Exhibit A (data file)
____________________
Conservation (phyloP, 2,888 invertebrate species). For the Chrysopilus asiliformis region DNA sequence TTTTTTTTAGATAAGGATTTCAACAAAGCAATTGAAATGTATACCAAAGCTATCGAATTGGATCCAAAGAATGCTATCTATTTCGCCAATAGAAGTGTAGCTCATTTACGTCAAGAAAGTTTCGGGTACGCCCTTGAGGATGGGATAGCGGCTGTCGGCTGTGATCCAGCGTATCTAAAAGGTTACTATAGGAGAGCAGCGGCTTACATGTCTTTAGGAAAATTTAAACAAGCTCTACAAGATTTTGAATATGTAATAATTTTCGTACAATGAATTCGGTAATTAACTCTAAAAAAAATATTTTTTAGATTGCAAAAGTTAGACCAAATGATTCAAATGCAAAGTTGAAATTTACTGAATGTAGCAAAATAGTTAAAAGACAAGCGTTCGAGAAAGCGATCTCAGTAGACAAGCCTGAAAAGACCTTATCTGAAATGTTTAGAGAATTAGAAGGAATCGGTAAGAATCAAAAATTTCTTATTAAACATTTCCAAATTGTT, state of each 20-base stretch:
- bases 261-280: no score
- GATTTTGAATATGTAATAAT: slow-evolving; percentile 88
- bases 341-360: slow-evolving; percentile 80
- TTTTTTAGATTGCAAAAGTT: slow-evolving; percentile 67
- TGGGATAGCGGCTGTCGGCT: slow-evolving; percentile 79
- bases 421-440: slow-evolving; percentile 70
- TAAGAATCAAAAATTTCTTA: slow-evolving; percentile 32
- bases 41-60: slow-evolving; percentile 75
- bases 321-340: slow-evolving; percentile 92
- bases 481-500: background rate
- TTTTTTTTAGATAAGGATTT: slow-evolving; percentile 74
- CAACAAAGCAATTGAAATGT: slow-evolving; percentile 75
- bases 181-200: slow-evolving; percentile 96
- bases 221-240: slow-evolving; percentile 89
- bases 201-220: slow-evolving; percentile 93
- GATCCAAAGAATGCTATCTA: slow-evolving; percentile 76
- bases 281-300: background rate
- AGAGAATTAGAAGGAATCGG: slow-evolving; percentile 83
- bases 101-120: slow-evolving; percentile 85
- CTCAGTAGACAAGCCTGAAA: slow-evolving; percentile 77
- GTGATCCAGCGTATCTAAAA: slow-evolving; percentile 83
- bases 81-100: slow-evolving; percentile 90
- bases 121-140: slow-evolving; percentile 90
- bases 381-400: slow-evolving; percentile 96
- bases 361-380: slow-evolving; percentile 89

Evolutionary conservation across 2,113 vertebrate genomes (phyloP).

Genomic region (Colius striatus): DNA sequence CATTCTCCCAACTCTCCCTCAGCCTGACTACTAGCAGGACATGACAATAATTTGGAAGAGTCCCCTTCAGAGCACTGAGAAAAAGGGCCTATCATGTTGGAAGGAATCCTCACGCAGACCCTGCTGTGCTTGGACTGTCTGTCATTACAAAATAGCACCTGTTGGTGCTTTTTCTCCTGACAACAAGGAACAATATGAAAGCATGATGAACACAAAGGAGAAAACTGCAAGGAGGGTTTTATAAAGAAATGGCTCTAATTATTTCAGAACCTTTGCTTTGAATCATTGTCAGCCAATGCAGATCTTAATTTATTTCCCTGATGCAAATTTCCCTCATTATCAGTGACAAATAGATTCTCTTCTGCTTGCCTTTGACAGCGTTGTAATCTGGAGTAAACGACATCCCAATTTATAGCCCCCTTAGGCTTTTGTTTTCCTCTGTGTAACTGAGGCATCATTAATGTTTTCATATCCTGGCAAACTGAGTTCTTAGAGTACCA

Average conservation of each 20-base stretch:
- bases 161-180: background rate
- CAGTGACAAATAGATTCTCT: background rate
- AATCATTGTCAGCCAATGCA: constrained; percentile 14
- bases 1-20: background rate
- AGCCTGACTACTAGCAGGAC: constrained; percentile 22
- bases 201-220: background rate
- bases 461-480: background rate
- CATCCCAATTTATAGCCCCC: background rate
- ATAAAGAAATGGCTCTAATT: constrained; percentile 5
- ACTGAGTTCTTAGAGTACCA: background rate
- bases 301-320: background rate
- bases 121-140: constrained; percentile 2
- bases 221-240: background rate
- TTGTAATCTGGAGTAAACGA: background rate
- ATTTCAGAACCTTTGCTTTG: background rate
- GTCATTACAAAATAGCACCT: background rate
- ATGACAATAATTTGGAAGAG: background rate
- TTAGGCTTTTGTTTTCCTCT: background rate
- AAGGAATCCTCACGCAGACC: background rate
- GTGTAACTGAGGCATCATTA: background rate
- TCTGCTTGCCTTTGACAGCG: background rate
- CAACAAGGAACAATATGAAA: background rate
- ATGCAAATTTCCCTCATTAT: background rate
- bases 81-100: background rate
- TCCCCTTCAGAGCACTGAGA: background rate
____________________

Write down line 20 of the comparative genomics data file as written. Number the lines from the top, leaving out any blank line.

- bases 101-120: slow-evolving; percentile 85